Strategies from a true story with a happy ending.
Countless posts affirm what we all know — the job interview process is stressful. It’s a roller coaster of emotions: excitement, fear, hope, nervousness…
Often you’re on multiple roller coasters at the same time, interviewing with more than one company. And of course, life may be throwing a lot of other things at you too. It’s a lot to handle, but you can handle it with some perspective and a few tips.
So, I’m going to let you listen in on a real conversation I had in Slack with a designer interviewing for an exciting role…
Note: I’ve tightened up the original transcript and removed personal information. Sophia is not her real name, but she did give me permission to publish this.
⭐️ If you’re skimming, look for boxes like this, which summarize the tactics.
March 27th — Nerves & Transparency
9:11 AM: Hi Alex! I just got the email that I’m moving forward to the next round for a job I’m very excited about! It sounds like this will be a culture fit interview with some design questions sprinkled throughout. It’ll be a video call.
Do you have any suggestions for nerves during an interview?
This is a product I’m very passionate about and have used for some time so I feel my nerves will be higher than most interviews!
10:05 AM: Hi Sophia, that’s great to hear, congrats!
I think it’s okay to be open about that with the team. I love to hear that someone is excited about the opportunity and I understand that nerves come along for the ride.
Plus, their reaction can give you a good idea of their culture. Do they understand? Are they supportive in helping to ease your nerves a bit or are they dismissive?
That says a lot.
10:09 AM: Depending how nerves impact you, you can give them a heads-up. For example, some people start talking very quickly when nervous, so they might say “Thanks for meeting with me. I’m really excited about this opportunity and the team, and to be honest, that may cause me to start talking quickly, so please let me know if I should slow down.”
⭐️ Handling interview nerves: be transparent and tell the interviewers that you’re nervous. For example, if nerves cause you to speed up, you might say “ I’m really excited about this opportunity and the team, and to be honest, that may cause me to start talking quickly, so please let me know if I should slow down.”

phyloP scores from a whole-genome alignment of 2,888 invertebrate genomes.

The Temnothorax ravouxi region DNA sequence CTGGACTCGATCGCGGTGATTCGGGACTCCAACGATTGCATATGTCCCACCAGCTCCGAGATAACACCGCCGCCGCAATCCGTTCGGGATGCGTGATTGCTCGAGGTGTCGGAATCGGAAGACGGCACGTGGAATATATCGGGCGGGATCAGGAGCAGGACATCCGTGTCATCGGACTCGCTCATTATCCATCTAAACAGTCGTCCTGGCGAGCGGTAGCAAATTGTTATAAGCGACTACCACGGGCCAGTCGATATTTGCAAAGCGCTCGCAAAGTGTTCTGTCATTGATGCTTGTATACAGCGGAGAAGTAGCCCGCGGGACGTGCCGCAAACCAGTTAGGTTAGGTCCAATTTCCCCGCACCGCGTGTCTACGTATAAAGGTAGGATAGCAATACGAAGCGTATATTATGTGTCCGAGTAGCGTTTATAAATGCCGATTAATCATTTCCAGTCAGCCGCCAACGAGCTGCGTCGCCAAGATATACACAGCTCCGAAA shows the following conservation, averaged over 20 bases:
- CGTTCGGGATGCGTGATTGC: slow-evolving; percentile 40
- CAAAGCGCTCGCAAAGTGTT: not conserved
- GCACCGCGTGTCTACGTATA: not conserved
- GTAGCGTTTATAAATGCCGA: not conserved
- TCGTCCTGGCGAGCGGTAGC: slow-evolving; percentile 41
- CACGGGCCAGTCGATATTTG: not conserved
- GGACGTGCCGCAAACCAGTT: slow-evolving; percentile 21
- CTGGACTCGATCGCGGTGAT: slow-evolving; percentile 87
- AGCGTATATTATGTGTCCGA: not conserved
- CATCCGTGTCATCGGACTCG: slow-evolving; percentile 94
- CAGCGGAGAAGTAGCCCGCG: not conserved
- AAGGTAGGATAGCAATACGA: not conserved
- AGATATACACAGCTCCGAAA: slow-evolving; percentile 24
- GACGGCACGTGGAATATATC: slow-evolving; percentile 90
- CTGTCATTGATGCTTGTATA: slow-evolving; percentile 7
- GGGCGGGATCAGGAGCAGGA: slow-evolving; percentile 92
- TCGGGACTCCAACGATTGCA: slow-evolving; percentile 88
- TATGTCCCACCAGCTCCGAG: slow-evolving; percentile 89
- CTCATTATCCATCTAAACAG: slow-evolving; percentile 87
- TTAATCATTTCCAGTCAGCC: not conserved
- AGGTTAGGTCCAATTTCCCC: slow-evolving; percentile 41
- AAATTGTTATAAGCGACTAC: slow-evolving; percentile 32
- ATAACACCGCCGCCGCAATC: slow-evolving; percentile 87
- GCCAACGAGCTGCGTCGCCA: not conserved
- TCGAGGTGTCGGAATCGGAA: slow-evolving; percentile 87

10:11 AM: The other thing, which it seems like you’re already doing is to think about the questions you’ll be asked and practice your answers ahead of time.
I’m a huge fan of practicing your answers out loud. I rehearse my answers, not to memorize them, but to think of key things I want to highlight, capture a good turn of phrase that I can use and catch anything that may sound odd.
Also, it just helps me feel prepared.
⭐️ Preparing for questions: practice answers to likely questions out loud, ideally with a partner, but even solo practice is super helpful.
12:22 PM: Thank you! Yes, I was thinking about letting them know at the beginning in some way!
They want to interview me first thing next week so it’s very quick turn around. I’ll definitely be prepping this weekend. 😀
I’m currently working on answering questions on the spot. I always feel there are a couple questions that throw me off, then after the fact, I come up with a much better answer. Haha.
Any recommendations for answering questions like that?
1:01 PM: Hah, yeah, that happens to all of us!
Give yourself permission to say “That’s a good question, let me think about that for a second…”
It’s easy to feel pressured to immediately answer, but showing you’re comfortable pausing to think and provide a good answer is powerful.
⭐️ When you don’t have a ready answer: Give yourself permission to say “That’s a good question, let me think about that for a second…” and then think through the response. Sometimes “I don’t have a good answer to that” is the best response.
April 5th — Interviews with the Execs
11:20 AM: Hey Alex!! I just wanted to update you that the interview process is super lengthy, but I’m still chugging along.
I’ve got one more video call with the CPO and COO.
I’m super excited. Thank you so much for your help and confidence last week!
11:22 AM: Do you have any recommendations about talking to Execs? The email mentioned a casual call for 45 minutes. Not sure how to focus my interview prep for this round.
2:48 PM: That’s great, congrats and thanks for keeping me updated Sophia!
2:50 PM: The big thing for meeting with execs is demonstrating that you know and care about the business.
Referencing specific improvements you’ve made/driven with bottom-line results is important. For example:
- X% increase of signups
- Y% reduction of churn
- an increase of user sat of Z%
Ask about their business goals, what impact they would expect you to make and how your success would be measured too.
⭐️ Talking to execs: Demonstrate that you know and care about the business by referencing specific improvements that moved a product or business forward with clear, measured results.
4:10 PM: Thank you! Just two more hoops left… Big ones! haha.
I prepped some questions for them about their business and visions/goals.
4:12 PM: I’ll definitely focus on my answers being more metrics driven… although, I don’t have a lot of data I can share for my projects. It’s mostly qualitative feedback from releases.
4:25 PM: Awesome. The fact that you’re talking to them at all shows that they’re invested in you.
12:02 PM: Hiya Alex, I had a great call yesterday with the execs. They had a few questions that surprised me. I knew how to answer, but I just couldn’t get my thoughts formulated well enough until after the call. Hindsight is always 20/20! haha.
I found out I am 1 of 3 out of 306 applicants so I think I should be proud to finally reach this point.
Hopefully, my passion for the role takes me through even if I stumbled a bit.
12:02 PM: Thanks for the support throughout the process!